JONESBORO, Maine — As blueberry growers filed out of a meeting at the University of Maine research center Wednesday night, one muttered under his breath, “This is going to be a nightmare.”
He was talking about Valdensinia leaf spot, a fungus just now being found in Maine’s blueberry fields, and the steps growers must take to eradicate it.
“If you see it, get rid of it,” Dr. Seanna Annis, a plant pathologist at the University of Maine, told more than 50 growers at the meeting. “Be vigilant. You may have to give up that area to save the rest of the field.”
But Annis was adamant about the integrity of this year’s harvest, which begins in just about a week.
“The blueberry crop is not doomed,” she said. “The crop this year is perfectly fine. The fungus doesn’t affect the blueberries at all.”
Growers had lots of questions for Annis, who has now found the fungus in six fields in Washington and Hancock counties.
They wanted to know how to treat the fields, how to prevent it from spreading, how to identify the fungus and how it got to Maine in the first place.
They also wanted to know why no one from Wyman’s or Cherryfield Foods, the two largest wild blueberry producers, was at the meeting.
Annis explained that she had visited both companies in the past two days and they are taking precautions in their fields.
Annis, who said the fungus has been rampant in Nova Scotia and has now spread to Quebec, New Brunswick and Prince Edward Island, said one possible culprit was the harvesting machinery, rakers and blueberry boxes that move back and forth between U.S. fields and Canadian fields.
“But the bottom line is, I don’t know,” she said. “I think it came in last fall during the harvest and spread from one single spot.”
She is sure, however, that VLS spreads quickly and kills what it infects. She suggested burning all areas of infection to stop the spread to healthy plants.
Using slides, Annis described VLS as large, bull’s-eyelike spots on the leaves. “We have not seen this in Maine before,” she said. Once a spot appears, the green leaves drop under the bushes, where they produce more spores and reinfect the plants. “This fungus can survive in the vein of dead leaves up to two years,” Annis said.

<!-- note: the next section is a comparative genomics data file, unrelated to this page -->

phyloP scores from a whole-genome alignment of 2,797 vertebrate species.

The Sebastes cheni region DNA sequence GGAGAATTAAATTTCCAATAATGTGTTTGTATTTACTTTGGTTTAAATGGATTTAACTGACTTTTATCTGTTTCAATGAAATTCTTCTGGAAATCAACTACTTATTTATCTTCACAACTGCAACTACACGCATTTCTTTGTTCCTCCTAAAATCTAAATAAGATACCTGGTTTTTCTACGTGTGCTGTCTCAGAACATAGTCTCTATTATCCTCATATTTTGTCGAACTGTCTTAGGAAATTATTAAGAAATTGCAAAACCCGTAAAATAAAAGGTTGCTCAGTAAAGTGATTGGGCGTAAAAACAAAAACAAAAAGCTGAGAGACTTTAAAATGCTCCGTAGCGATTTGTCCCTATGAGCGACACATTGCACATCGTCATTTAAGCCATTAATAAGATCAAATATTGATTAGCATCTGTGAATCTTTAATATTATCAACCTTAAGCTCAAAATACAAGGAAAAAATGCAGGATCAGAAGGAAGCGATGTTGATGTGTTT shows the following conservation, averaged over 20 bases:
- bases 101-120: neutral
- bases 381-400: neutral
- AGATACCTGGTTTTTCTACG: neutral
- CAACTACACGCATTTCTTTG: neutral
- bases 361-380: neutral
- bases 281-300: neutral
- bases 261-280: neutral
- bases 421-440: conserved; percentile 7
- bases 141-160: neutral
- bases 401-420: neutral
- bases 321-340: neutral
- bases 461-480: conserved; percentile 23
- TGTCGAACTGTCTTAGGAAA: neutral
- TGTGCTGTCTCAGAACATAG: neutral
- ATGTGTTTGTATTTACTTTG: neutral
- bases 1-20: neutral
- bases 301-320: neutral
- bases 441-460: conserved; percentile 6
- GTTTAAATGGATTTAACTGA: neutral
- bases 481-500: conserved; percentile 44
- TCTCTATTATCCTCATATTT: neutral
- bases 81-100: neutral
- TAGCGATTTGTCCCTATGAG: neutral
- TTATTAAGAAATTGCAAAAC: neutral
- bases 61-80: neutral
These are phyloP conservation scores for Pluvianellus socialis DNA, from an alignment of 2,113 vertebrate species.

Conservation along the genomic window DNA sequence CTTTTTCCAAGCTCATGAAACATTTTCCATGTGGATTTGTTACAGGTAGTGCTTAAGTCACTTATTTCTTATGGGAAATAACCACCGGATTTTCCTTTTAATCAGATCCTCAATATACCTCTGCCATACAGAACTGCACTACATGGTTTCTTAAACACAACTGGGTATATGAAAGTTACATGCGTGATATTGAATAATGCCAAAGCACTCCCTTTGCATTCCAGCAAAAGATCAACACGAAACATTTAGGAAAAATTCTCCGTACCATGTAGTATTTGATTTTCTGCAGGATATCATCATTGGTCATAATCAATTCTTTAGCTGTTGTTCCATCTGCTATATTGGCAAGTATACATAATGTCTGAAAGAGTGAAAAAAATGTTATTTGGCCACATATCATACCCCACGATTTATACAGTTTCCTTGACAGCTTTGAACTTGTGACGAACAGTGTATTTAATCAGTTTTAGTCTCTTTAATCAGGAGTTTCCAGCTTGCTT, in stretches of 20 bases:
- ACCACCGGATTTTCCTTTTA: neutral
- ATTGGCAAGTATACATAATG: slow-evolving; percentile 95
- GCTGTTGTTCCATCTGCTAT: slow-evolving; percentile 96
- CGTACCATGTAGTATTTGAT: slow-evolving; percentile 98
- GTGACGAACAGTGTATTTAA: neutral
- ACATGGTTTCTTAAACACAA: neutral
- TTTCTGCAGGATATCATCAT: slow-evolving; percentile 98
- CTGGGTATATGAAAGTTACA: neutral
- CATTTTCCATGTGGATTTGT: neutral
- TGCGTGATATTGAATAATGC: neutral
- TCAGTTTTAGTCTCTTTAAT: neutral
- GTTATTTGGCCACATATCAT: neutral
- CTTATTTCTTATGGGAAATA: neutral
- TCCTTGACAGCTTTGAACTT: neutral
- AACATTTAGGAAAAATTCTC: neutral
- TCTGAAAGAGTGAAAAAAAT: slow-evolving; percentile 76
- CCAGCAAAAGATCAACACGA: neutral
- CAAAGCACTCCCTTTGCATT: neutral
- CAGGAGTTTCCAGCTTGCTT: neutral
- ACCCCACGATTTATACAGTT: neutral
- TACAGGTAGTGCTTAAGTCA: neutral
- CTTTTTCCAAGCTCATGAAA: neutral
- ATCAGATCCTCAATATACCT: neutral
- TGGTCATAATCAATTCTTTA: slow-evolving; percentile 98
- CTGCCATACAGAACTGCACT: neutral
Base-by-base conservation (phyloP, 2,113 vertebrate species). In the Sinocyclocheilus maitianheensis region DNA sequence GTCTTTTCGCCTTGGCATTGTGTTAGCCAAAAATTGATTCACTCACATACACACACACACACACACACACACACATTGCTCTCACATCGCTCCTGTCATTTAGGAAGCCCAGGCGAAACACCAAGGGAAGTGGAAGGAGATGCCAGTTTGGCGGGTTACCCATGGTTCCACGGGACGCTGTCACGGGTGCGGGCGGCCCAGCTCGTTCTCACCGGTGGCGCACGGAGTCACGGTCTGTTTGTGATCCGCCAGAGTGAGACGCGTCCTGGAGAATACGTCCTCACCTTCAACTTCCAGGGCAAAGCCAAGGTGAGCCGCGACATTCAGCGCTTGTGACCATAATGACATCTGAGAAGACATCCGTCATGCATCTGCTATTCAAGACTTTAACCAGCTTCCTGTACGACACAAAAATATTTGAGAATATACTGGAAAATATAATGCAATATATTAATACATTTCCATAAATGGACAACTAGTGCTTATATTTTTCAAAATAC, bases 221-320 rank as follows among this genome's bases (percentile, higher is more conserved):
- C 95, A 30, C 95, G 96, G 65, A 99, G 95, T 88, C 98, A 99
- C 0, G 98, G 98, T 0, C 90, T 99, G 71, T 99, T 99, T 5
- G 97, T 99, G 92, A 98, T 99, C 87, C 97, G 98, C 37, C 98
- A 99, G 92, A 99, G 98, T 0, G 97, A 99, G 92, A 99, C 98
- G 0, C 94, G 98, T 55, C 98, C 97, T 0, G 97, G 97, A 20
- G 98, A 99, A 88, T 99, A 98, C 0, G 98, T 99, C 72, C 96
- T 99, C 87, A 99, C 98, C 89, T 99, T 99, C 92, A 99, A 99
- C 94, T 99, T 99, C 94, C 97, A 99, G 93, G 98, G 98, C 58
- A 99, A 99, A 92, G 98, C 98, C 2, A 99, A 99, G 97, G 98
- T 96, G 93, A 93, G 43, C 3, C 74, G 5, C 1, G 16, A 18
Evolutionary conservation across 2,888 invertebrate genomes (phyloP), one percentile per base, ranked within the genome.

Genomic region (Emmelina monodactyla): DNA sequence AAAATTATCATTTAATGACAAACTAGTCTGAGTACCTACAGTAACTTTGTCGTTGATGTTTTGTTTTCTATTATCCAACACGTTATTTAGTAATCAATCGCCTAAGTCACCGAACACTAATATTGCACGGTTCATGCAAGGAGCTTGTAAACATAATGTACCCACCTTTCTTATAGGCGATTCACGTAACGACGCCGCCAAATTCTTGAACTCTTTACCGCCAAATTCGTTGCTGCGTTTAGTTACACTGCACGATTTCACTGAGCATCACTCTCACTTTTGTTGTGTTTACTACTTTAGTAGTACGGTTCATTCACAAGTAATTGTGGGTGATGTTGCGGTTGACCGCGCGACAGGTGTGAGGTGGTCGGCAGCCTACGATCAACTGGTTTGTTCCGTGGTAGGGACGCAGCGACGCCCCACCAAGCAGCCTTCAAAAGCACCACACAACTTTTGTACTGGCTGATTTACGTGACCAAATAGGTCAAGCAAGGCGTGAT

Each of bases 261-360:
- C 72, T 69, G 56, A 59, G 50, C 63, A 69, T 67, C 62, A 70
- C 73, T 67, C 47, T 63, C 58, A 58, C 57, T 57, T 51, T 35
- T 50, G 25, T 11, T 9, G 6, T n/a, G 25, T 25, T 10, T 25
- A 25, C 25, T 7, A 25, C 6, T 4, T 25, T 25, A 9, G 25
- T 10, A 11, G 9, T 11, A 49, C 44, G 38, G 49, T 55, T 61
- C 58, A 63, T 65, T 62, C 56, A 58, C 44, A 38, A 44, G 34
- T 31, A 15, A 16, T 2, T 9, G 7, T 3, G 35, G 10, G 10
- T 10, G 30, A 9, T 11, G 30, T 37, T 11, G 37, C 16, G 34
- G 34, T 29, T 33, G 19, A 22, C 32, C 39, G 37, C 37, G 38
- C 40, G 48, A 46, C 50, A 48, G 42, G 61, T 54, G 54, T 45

In the spring, after three days of rain or wet conditions, the spores will produce and reinfect again.
“We’ve seen other leaf spots,” she said, “but this one is particularly worrisome.” She acknowledged that burning the blueberry bushes while the leaves are green could cause the loss of some plants.
But don’t burn fields willy-nilly, she said. “Confirm that you have this first. Then hard-burn the infected area now and later burn the whole field as usual.”
She advised not to use mechanical burners but instead hand-held burners. “Do it now instead of waiting,” she said.
She said there is a single fungicide, Pristine, which can slow VLS down but will not eradicate it, and it costs $65 an acre to apply. Because the fungus has been in Nova Scotia for years, scientists there are close to finding a fungicide that kills VLS. “It is in trial right now,” Annis said. “It could be released soon.”
One farmer, with hundreds of acres to harvest, said, “I can see this is impossible, whether you are using a harvester or rakers. You’re gonna spread it.”
Annis said producers need to clean their harvesters before moving to another field, disinfect vehicle tires and footwear, and make sure blueberry boxes and rakes do not have any leaves on them before moving to a new location. “Check when your harvester shows up,” she said. “I’m sure we can all cope with this.”